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The Cross and the Will of God

By L.E. Maxwell


      I AM THINKING of a poor little lassie of India, Mimosa by name. She heard one brief message concerning the love of the great Creator. How that love had been manifested in redemption "she knew just nothing; there had not been time to tell her." She was hastened away by a cruel father, lest she become like her sister, Star, who was in the mission school. She was unseen by the missionary for twenty-two years. How could the little thing be expected to remember that one brief message about the loving Father above? But miracle of miracles, her soul was captured. Then she went home, to face only suffering, betrayal and deception. At length she was deceived into an unfortunate and miserable marriage. But she slaved in the fields to pay her lazy husband's debts. At last, in agony, she cried aloud to the One of whom she had heard so very, very little, "Oh God, my husband has deceived me; his brother has deceived me; even my mother has deceived me; but You will not deceive me." Then waiting a little, and looking up and stretching out her arms, she continued, "Yes, they have all deceived me, but I am not offended with You. Whatever' You do is good." (Untaught, she used the familiar "You!') Later on, in the house of her hateful heathen brother, she was given "a public affront, unforgivable from an Indian point of view, unforgettable." It was so horrible that "it has no English parallel." Shortly before this an old lukewarm Christian she had met by chance (?) had given her the second sermon in her life, a sort of sentence sermon, saying, "In every least thing He win wonderfully guide you." Could it be possible that she had been "guided to that heartless house with its hateful outrage? As she saw it and felt it again, hot shame scorched her. She had been flouted in her brother's house." But by the Divine Presence Mimosa took heart; she forgave; she slept. She accepted. it all from her Father in Heaven; "Whatever You do is good."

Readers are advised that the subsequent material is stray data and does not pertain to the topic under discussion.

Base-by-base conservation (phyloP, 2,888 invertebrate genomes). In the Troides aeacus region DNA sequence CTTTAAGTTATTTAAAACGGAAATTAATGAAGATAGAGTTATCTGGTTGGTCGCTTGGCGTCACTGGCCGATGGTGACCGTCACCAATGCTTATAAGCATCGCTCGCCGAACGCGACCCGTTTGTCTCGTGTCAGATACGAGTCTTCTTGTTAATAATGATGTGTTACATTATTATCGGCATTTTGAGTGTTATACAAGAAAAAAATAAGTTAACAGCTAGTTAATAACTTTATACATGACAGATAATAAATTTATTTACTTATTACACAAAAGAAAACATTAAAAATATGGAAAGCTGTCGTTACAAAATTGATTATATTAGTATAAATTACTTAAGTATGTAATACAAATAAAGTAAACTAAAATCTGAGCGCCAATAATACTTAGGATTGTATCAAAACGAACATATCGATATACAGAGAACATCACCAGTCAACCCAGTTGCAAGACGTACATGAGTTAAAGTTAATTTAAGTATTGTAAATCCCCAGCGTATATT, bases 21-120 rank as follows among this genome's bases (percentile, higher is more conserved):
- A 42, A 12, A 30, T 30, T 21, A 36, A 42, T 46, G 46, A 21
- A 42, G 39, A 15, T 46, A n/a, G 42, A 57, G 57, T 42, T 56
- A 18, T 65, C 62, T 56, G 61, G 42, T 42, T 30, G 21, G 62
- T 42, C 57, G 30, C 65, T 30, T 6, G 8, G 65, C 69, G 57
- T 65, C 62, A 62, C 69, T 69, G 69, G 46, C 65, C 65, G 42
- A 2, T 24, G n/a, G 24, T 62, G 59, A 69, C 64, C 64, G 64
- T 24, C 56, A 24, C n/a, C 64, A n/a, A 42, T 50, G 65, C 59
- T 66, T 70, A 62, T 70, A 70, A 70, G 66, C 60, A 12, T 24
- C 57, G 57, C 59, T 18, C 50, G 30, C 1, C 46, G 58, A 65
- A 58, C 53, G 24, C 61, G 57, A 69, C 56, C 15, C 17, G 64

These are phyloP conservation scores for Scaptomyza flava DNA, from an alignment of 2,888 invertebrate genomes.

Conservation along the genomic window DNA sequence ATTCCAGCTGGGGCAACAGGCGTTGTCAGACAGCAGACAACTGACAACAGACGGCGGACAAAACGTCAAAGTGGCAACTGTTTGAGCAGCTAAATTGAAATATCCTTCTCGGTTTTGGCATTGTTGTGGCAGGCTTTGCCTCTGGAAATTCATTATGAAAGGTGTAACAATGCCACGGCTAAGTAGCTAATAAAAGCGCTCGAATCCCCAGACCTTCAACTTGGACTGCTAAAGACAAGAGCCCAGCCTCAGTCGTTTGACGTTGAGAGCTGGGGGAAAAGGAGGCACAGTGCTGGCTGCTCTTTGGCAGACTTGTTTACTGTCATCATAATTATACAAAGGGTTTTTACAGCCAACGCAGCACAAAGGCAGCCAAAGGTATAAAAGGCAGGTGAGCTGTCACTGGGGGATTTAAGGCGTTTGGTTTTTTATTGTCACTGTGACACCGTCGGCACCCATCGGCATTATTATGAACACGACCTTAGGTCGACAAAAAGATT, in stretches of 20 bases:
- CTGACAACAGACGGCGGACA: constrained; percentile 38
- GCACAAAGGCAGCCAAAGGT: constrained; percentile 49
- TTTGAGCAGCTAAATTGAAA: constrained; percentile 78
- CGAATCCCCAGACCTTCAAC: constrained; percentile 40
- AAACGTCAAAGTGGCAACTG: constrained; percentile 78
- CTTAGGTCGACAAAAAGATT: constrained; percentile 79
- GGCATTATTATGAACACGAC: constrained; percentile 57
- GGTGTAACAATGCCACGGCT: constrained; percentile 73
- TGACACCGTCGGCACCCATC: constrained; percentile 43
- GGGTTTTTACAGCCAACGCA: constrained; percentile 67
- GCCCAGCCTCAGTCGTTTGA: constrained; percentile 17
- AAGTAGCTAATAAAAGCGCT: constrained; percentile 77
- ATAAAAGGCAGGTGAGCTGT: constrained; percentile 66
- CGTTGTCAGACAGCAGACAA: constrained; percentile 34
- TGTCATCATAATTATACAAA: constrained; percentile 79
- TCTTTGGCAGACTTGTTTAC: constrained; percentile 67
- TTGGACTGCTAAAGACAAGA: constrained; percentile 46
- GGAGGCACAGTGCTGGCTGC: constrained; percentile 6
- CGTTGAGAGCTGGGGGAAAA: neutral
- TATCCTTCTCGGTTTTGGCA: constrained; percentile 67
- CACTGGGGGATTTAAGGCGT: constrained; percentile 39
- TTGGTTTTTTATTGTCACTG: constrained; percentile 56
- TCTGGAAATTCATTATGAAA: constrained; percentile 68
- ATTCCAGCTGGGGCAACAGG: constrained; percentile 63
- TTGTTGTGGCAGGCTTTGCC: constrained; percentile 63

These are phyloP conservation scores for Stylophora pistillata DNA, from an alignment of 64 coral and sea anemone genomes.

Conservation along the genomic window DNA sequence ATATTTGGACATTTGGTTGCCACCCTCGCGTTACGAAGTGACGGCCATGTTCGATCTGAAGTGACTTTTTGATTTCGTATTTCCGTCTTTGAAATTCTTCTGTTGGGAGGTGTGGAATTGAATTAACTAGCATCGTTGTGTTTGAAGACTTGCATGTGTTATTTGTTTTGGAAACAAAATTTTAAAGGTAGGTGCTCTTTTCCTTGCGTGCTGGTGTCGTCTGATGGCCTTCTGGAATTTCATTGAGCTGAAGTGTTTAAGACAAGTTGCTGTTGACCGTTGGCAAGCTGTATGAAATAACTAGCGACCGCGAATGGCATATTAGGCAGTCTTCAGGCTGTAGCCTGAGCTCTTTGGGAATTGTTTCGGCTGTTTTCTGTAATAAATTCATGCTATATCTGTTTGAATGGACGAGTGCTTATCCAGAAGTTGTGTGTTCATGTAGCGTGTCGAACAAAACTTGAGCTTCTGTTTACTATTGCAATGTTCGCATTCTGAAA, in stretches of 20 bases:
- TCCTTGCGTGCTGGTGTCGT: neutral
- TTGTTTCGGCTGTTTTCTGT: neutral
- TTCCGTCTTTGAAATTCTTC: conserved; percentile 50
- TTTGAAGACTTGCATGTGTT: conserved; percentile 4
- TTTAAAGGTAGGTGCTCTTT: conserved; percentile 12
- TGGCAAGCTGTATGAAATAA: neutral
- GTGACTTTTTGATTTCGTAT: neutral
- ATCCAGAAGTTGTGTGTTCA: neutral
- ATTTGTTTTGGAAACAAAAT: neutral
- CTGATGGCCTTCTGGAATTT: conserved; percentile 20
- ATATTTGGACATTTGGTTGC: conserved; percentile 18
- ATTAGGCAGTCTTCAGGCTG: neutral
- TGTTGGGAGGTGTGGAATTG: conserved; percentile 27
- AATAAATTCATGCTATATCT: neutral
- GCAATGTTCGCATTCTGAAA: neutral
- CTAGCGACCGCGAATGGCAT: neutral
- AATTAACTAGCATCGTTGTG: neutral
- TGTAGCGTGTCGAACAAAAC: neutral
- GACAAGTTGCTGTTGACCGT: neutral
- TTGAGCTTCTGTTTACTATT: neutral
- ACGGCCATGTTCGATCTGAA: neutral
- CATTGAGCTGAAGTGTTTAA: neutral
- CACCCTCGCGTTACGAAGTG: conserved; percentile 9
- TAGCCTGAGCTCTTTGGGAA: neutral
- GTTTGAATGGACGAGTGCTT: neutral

In a somewhat different connection, Amy Carmichael puts in poetry the way most of us meet our sorrows. The first, the most natural way, to get rid of grief is to try to forget it.

      He said, "I will forget the dying faces;
      The empty places--
      They shall be filled again;
      0 voices mourning deep within me, cease."
      Vain, vain the word, vain, vain:
      Not in forgetting lieth peace.

      That failing, we try to fill in every twenty-four hours with a ceaseless round of activity.

      He said, "I will crowd action upon action,
      The strife of faction
      Shall stir my spirit to flame;
      0 tears that drown the fire of manhood, crew.'
      Vain, vain the word; vain, vain:
      Not in endeavor lieth peace.

      Or, we attempt the opposite. (Fleshly wisdom is resourceful.) We try withdrawal, quiet, aloofness.

      He said, "I will withdraw me and be quiet,
      Why meddle in life's riot?
      Shut be my door to pain.
      Desire, thou dost befool me, thou shalt cease."
      Vain, vain the word; vain, vain
      Not in aloofness lieth peace.